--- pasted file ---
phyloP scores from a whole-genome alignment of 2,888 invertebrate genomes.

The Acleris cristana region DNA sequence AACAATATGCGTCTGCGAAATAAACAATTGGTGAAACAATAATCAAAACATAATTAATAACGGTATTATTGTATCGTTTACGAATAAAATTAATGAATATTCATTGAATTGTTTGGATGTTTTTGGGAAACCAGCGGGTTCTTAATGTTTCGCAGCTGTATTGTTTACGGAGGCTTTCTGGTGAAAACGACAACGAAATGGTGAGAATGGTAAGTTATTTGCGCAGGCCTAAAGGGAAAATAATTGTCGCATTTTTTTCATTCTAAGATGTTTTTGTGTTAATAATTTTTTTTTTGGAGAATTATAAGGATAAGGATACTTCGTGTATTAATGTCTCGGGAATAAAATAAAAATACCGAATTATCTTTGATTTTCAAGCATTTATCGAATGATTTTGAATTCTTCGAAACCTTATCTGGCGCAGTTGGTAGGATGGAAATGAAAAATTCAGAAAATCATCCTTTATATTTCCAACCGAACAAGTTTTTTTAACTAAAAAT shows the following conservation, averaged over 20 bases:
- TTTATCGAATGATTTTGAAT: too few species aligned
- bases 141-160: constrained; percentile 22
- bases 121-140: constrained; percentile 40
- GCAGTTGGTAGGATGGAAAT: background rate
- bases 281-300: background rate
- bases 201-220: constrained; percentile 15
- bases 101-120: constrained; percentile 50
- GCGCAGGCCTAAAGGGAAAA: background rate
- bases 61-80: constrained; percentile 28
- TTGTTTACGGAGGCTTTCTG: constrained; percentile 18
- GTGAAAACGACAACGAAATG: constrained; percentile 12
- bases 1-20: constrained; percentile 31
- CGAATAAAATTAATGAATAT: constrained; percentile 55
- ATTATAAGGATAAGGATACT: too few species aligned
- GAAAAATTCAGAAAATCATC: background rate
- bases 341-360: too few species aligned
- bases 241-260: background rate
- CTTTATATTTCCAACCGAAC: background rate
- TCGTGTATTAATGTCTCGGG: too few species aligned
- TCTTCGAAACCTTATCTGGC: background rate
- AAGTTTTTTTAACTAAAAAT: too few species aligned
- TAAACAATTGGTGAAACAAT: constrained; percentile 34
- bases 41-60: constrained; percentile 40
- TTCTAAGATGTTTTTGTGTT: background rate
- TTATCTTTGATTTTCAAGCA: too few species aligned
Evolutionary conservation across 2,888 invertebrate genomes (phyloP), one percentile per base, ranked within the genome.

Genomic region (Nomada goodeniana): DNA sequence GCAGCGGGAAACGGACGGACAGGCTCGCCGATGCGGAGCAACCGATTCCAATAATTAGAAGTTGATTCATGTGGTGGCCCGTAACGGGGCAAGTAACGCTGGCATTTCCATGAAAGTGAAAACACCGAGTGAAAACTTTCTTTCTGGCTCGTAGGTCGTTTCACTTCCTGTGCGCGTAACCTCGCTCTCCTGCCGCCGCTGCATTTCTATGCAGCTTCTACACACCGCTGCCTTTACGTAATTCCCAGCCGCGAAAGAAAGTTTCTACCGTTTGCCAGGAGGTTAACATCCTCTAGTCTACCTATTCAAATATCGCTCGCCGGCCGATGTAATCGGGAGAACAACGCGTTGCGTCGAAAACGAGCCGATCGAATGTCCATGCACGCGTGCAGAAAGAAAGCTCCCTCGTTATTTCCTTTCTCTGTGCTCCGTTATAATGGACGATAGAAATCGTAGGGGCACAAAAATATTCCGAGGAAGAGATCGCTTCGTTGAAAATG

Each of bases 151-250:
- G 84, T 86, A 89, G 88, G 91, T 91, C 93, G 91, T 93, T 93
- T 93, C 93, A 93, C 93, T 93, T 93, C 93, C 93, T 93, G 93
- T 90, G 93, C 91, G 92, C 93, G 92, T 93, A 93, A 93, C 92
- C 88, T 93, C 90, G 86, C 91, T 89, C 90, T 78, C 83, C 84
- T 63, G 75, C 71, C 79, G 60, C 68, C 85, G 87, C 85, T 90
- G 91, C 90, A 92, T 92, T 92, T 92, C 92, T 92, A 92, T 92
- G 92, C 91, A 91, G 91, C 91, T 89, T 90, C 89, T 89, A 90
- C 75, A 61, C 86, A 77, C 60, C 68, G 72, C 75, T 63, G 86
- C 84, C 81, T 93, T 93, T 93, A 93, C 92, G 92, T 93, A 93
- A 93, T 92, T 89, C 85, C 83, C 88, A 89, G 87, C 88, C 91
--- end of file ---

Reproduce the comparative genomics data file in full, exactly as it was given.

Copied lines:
phyloP scores from a whole-genome alignment of 2,888 invertebrate genomes.

The Acleris cristana region DNA sequence AACAATATGCGTCTGCGAAATAAACAATTGGTGAAACAATAATCAAAACATAATTAATAACGGTATTATTGTATCGTTTACGAATAAAATTAATGAATATTCATTGAATTGTTTGGATGTTTTTGGGAAACCAGCGGGTTCTTAATGTTTCGCAGCTGTATTGTTTACGGAGGCTTTCTGGTGAAAACGACAACGAAATGGTGAGAATGGTAAGTTATTTGCGCAGGCCTAAAGGGAAAATAATTGTCGCATTTTTTTCATTCTAAGATGTTTTTGTGTTAATAATTTTTTTTTTGGAGAATTATAAGGATAAGGATACTTCGTGTATTAATGTCTCGGGAATAAAATAAAAATACCGAATTATCTTTGATTTTCAAGCATTTATCGAATGATTTTGAATTCTTCGAAACCTTATCTGGCGCAGTTGGTAGGATGGAAATGAAAAATTCAGAAAATCATCCTTTATATTTCCAACCGAACAAGTTTTTTTAACTAAAAAT shows the following conservation, averaged over 20 bases:
- TTTATCGAATGATTTTGAAT: too few species aligned
- bases 141-160: constrained; percentile 22
- bases 121-140: constrained; percentile 40
- GCAGTTGGTAGGATGGAAAT: background rate
- bases 281-300: background rate
- bases 201-220: constrained; percentile 15
- bases 101-120: constrained; percentile 50
- GCGCAGGCCTAAAGGGAAAA: background rate
- bases 61-80: constrained; percentile 28
- TTGTTTACGGAGGCTTTCTG: constrained; percentile 18
- GTGAAAACGACAACGAAATG: constrained; percentile 12
- bases 1-20: constrained; percentile 31
- CGAATAAAATTAATGAATAT: constrained; percentile 55
- ATTATAAGGATAAGGATACT: too few species aligned
- GAAAAATTCAGAAAATCATC: background rate
- bases 341-360: too few species aligned
- bases 241-260: background rate
- CTTTATATTTCCAACCGAAC: background rate
- TCGTGTATTAATGTCTCGGG: too few species aligned
- TCTTCGAAACCTTATCTGGC: background rate
- AAGTTTTTTTAACTAAAAAT: too few species aligned
- TAAACAATTGGTGAAACAAT: constrained; percentile 34
- bases 41-60: constrained; percentile 40
- TTCTAAGATGTTTTTGTGTT: background rate
- TTATCTTTGATTTTCAAGCA: too few species aligned
Evolutionary conservation across 2,888 invertebrate genomes (phyloP), one percentile per base, ranked within the genome.

Genomic region (Nomada goodeniana): DNA sequence GCAGCGGGAAACGGACGGACAGGCTCGCCGATGCGGAGCAACCGATTCCAATAATTAGAAGTTGATTCATGTGGTGGCCCGTAACGGGGCAAGTAACGCTGGCATTTCCATGAAAGTGAAAACACCGAGTGAAAACTTTCTTTCTGGCTCGTAGGTCGTTTCACTTCCTGTGCGCGTAACCTCGCTCTCCTGCCGCCGCTGCATTTCTATGCAGCTTCTACACACCGCTGCCTTTACGTAATTCCCAGCCGCGAAAGAAAGTTTCTACCGTTTGCCAGGAGGTTAACATCCTCTAGTCTACCTATTCAAATATCGCTCGCCGGCCGATGTAATCGGGAGAACAACGCGTTGCGTCGAAAACGAGCCGATCGAATGTCCATGCACGCGTGCAGAAAGAAAGCTCCCTCGTTATTTCCTTTCTCTGTGCTCCGTTATAATGGACGATAGAAATCGTAGGGGCACAAAAATATTCCGAGGAAGAGATCGCTTCGTTGAAAATG

Each of bases 151-250:
- G 84, T 86, A 89, G 88, G 91, T 91, C 93, G 91, T 93, T 93
- T 93, C 93, A 93, C 93, T 93, T 93, C 93, C 93, T 93, G 93
- T 90, G 93, C 91, G 92, C 93, G 92, T 93, A 93, A 93, C 92
- C 88, T 93, C 90, G 86, C 91, T 89, C 90, T 78, C 83, C 84
- T 63, G 75, C 71, C 79, G 60, C 68, C 85, G 87, C 85, T 90
- G 91, C 90, A 92, T 92, T 92, T 92, C 92, T 92, A 92, T 92
- G 92, C 91, A 91, G 91, C 91, T 89, T 90, C 89, T 89, A 90
- C 75, A 61, C 86, A 77, C 60, C 68, G 72, C 75, T 63, G 86
- C 84, C 81, T 93, T 93, T 93, A 93, C 92, G 92, T 93, A 93
- A 93, T 92, T 89, C 85, C 83, C 88, A 89, G 87, C 88, C 91